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Nanoscale Photodetector Could Advance, Miniaturize Optoelectronics

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MADISON, Wis. and BUFFALO, N.Y., July 10, 2017 — Using a high-yield, high-throughput fabrication method, nanometer-thin photodetectors with enhanced light absorption have been demonstrated. The photodetectors, which are based on a nanocavity interference mechanism, could enable miniaturization of optoelectronic devices, leading to performance gain without adding bulk.

The research addressed two remaining challenges to the thinning of photoactive layers to the nanometer scale: how to prevent incomplete photon absorption and low quantum efficiency due to weak light-matter interaction and how to maintain single-crystalline quality in the ultrathin material.

The device was developed by researchers at the University of Wisconsin-Madison (UW-Madison) and the University at Buffalo (UB). It consists of nanocavities sandwiched between a top layer of ultrathin single-crystal germanium and a reflecting layer of silver. The nanocavity structures used for the device have been shown, in previous work by the researchers, to increase the amount of light that thin semiconducting materials, e.g. germanium, can absorb.

Nanoscale photodetector, University of Wisconsin-Madison and University at Buffalo.
Shrinking photodetectors like this one, created and tested in the laboratory of UW-Madison engineering Professor Zhenqiang (Jack) Ma, help make consumer electronics smaller. Courtesy of Stephanie Precourt/UW-Madison.

“Because of the nanocavities, the photons are ‘recycled’ so light absorption is substantially increased — even in very thin layers of material,” said UW-Madison professor Zhenqiang (Jack) Ma.

To manage the quality of the germanium thin films, researchers used a novel membrane-transfer technology that allowed them to integrate single crystalline semiconducting materials onto a substrate. This resulted in a very thin, yet effective, light-absorbing photo detector for smaller optoelectronics applications.

“It is an enabling technology that allows you to look at a wide variety of optoelectronics that can go to even smaller footprints, smaller sizes,” said professor Zongfu Yu of UW-Madison, who conducted computational analysis of the detectors.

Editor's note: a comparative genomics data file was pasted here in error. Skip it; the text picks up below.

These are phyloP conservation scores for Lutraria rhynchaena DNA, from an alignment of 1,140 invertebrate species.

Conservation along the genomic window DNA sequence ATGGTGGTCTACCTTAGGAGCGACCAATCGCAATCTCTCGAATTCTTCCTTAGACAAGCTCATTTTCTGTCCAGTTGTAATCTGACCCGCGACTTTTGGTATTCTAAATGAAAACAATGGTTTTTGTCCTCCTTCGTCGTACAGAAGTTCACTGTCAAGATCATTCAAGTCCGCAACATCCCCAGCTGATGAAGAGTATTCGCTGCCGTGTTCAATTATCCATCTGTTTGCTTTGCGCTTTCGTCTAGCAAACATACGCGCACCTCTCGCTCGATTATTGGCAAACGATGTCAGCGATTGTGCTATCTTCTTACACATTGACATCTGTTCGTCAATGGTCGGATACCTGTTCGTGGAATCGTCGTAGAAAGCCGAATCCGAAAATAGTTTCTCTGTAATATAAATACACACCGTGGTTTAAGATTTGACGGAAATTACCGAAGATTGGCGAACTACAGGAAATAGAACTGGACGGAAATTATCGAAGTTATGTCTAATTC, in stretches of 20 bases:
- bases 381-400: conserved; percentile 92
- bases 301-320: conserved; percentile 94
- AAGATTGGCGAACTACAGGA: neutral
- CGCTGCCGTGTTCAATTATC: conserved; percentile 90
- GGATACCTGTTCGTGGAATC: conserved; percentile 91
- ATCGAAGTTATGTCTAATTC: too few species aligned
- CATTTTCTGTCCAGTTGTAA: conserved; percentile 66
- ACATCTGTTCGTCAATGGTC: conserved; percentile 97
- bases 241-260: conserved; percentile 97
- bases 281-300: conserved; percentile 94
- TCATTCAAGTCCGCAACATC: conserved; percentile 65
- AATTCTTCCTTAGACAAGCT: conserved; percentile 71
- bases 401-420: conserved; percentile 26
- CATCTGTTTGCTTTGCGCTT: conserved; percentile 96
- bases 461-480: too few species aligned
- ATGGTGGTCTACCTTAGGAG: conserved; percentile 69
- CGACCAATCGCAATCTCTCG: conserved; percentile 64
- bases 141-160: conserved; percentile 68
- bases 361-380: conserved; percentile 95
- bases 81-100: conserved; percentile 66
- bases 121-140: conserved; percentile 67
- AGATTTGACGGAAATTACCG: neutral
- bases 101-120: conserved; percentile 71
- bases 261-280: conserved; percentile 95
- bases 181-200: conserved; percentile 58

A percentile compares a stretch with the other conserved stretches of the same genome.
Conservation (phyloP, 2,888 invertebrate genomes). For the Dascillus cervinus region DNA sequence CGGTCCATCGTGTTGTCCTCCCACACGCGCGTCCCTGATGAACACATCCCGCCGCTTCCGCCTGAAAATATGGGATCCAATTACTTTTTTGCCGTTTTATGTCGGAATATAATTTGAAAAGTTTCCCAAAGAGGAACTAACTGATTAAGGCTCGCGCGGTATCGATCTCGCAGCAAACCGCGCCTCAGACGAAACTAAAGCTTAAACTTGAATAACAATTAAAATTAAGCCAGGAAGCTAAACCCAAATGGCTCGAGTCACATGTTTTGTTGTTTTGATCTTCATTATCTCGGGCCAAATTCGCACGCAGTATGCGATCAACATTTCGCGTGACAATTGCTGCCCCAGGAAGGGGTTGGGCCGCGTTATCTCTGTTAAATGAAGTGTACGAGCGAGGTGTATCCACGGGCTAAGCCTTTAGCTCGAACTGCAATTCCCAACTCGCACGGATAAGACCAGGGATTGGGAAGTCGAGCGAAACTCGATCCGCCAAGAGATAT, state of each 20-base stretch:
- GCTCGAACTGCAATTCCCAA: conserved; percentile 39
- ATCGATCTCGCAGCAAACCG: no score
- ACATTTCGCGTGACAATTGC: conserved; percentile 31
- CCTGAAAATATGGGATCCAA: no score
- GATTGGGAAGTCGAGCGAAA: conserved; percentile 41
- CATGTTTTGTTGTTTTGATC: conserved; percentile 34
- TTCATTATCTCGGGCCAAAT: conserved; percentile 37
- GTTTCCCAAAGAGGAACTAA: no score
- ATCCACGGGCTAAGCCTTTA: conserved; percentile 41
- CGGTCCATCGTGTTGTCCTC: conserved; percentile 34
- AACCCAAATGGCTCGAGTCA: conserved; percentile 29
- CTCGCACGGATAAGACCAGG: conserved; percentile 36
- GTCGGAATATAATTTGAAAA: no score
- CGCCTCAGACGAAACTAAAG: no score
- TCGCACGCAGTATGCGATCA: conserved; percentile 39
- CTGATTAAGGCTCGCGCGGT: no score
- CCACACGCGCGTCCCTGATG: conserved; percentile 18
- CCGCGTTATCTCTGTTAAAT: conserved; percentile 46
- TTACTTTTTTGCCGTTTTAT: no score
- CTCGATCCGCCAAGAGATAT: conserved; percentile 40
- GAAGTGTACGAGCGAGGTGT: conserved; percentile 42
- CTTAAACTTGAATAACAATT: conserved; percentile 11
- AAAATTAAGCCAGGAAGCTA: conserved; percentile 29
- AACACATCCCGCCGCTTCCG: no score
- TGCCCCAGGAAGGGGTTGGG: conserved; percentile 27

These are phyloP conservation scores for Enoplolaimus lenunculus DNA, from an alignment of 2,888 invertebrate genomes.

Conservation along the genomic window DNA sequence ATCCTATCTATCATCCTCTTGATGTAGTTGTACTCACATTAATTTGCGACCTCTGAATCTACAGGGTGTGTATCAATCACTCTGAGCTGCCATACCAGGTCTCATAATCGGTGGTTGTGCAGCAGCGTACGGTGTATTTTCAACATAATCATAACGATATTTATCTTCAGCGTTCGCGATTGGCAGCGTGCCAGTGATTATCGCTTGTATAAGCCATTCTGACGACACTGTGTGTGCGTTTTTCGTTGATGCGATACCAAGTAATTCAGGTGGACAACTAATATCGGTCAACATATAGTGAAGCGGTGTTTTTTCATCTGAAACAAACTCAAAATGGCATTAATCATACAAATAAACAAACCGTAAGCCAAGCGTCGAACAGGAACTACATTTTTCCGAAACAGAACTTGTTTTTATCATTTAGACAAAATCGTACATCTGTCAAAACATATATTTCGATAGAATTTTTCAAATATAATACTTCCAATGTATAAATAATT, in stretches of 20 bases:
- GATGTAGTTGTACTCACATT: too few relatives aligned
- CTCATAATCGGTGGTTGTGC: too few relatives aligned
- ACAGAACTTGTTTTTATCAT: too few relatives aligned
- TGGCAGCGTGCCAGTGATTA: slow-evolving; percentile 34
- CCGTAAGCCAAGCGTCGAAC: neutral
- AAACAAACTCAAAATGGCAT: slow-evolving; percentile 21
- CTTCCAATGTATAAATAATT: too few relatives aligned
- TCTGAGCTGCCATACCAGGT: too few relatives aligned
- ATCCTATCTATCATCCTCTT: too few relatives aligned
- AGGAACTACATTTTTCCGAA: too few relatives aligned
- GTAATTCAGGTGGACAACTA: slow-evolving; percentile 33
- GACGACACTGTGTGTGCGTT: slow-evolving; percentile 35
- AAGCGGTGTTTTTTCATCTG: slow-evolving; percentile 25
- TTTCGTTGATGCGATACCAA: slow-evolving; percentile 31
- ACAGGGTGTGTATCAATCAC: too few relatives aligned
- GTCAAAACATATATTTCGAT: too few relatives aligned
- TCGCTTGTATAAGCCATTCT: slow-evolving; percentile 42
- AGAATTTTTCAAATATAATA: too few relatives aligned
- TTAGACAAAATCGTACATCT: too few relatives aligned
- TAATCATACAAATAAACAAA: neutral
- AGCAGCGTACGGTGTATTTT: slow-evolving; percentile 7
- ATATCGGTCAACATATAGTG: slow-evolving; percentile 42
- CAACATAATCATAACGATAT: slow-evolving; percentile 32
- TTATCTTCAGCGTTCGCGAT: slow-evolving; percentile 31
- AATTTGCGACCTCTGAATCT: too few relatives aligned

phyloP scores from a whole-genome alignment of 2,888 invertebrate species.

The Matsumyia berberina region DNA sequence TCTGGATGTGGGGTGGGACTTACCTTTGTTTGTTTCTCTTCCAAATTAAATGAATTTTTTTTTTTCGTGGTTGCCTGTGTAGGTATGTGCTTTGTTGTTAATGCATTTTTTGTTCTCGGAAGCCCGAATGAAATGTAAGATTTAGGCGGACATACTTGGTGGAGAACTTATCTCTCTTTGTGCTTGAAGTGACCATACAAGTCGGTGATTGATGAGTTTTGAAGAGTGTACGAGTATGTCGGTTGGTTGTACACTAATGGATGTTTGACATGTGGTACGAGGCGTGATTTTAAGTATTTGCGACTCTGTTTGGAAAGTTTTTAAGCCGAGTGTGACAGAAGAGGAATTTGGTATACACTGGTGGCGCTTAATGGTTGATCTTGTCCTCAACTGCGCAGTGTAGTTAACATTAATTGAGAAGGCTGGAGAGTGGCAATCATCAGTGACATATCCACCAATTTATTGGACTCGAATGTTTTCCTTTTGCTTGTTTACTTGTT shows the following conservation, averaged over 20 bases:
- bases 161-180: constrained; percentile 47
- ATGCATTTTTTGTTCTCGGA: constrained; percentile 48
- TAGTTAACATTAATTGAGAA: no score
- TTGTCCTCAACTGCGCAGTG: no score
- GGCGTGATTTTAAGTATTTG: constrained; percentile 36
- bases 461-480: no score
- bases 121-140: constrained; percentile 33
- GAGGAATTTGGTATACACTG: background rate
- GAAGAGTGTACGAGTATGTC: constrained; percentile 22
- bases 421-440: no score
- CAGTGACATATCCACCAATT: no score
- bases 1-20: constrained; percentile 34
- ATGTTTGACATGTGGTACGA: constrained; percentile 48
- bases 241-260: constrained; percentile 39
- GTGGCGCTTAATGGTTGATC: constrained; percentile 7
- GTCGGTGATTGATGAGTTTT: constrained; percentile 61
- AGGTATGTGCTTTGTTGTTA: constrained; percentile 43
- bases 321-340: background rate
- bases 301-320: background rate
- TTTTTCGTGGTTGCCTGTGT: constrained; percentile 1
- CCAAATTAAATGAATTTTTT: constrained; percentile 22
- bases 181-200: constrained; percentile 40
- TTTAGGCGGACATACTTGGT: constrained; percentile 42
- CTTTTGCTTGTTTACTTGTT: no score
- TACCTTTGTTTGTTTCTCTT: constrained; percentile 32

While the advance was demonstrated using a germanium semiconductor, the researchers believe that their method could be applied to other semiconductors.

“And importantly, by tuning the nanocavity, we can control what wavelength we actually absorb,” said professor Qiaoqiang Gan from UB. “This will open the way to develop lots of different optoelectronic devices.”

Nanoscale photodetector, University of Wisconsin-Madison and University at Buffalo.
UW-Madison electrical and computer engineering graduate student Zhenyang Xia holds a dish containing photodetector samples. The sample colors vary depending on how they are tuned to absorb a specific light wavelength. Courtesy of Stephanie Precourt/UW-Madison.

Smaller optoelectronic devices could be used to reduce the size and weight of solar panels and to speed data transmission.

The researchers are applying jointly for a patent on the technology through the Wisconsin Alumni Research Foundation.

The research was published in Science Advances (doi: 10.1126/sciadv.1602783).
Jul 2017
A sub-field of photonics that pertains to an electronic device that responds to optical power, emits or modifies optical radiation, or utilizes optical radiation for its internal operation. Any device that functions as an electrical-to-optical or optical-to-electrical transducer. Electro-optic often is used erroneously as a synonym.
A device used to sense incident radiation.
Research & TechnologyeducationAmericasmaterialsmaterials processingNanopositioningoptoelectronicsSensors & Detectorsnanosolarphotodetectorthin-film materials

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